Dairy industry presents demands for future EU-UK relationship

By Jim Cornall contact

- Last updated on GMT

The EDA is calling on the EU and the UK to deliver zero tariffs and zero quotas on dairy products.
The EDA is calling on the EU and the UK to deliver zero tariffs and zero quotas on dairy products.

Related tags: Dairy, Dairy uk, eda

The European Dairy Association (EDA) says the European “lactosphère” with the dairy industry has been a ‘unique success story’, and wants to build on its success in spite of the UK leaving the EU.

Dairy UK is a member of the EDA, and together they have developed a EU-UK dairy framework, based on the common belief that it would be detrimental to both the UK and EU27 dairy sectors if the UK leaves the EU Single Market and Customs Union without a trade agreement or an alternative solution to keep the milk moving.

The only acceptable arrangement would secure the free movement of milk and dairy products between the EU and UK with no tariffs or quotas from either side for milk and dairy products and limit non-tariff barriers to trade (SPS/TBT) as much as possible, the EDA says.

It argues that the negative effects of a failed transition period will go beyond corporate and economic interests and will directly harm consumers and society, adding that disruption to the supply chains as a result of a poorly-managed future arrangement will force prices up, limit choice and have a negative impact on citizens diets.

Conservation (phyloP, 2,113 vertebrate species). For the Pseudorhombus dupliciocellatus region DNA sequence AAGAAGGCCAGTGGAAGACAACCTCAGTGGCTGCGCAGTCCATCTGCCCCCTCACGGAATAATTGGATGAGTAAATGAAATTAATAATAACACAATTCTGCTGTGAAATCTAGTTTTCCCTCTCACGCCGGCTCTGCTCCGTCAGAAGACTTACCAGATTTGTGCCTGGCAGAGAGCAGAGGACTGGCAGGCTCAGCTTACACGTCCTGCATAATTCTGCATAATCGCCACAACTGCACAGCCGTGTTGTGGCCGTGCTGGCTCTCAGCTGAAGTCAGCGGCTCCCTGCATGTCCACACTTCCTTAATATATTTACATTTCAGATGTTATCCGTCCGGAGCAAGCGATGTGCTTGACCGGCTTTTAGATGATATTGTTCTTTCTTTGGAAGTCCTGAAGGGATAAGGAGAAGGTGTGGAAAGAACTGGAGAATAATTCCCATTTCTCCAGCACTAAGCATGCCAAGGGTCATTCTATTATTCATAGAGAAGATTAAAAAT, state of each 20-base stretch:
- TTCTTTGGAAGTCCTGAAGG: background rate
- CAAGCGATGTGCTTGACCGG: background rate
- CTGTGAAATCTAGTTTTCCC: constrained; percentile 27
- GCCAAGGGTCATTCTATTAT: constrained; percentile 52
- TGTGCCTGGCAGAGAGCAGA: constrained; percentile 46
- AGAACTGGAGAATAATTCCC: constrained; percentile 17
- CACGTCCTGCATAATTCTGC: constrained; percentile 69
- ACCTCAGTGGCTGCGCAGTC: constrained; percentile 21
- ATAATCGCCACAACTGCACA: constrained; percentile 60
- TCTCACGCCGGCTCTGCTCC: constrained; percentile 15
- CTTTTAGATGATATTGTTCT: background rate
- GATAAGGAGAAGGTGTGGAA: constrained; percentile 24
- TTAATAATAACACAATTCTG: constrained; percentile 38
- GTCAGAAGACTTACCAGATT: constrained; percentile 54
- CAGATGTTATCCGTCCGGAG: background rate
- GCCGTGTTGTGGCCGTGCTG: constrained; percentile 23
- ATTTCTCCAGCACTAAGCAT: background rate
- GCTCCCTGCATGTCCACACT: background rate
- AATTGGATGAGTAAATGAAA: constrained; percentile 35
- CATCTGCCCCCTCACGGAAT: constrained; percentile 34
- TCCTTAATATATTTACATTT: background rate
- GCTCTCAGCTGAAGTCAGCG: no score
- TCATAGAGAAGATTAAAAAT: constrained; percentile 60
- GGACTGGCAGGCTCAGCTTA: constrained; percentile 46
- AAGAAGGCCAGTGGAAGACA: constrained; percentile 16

The EDA says it is calling on the EU and the UK to deliver zero tariffs and zero quotas in the trade between the EU27 and UK on dairy and dairy-related products.

It also wants the “greatest possible alignment in standards to minimize trade frictions and mechanisms to ensure that any divergence in standards cause minimal disruption to trade.”

Other demands are a smooth movement of dairy products with no technical barriers to trade, recognizing existing alignment in food law, allowing for technical divergence once underlying principles are maintained, and robust rules of origin to protect the EU27 and UK market from third country imports.

The group also expects all existing dairy GI protection to be maintained, as well as full implementation of the protocol established in the withdrawal agreement for the Republic of Ireland in order to facilitate continued movement of dairy across the land border from both a customs and regulatory perspective.

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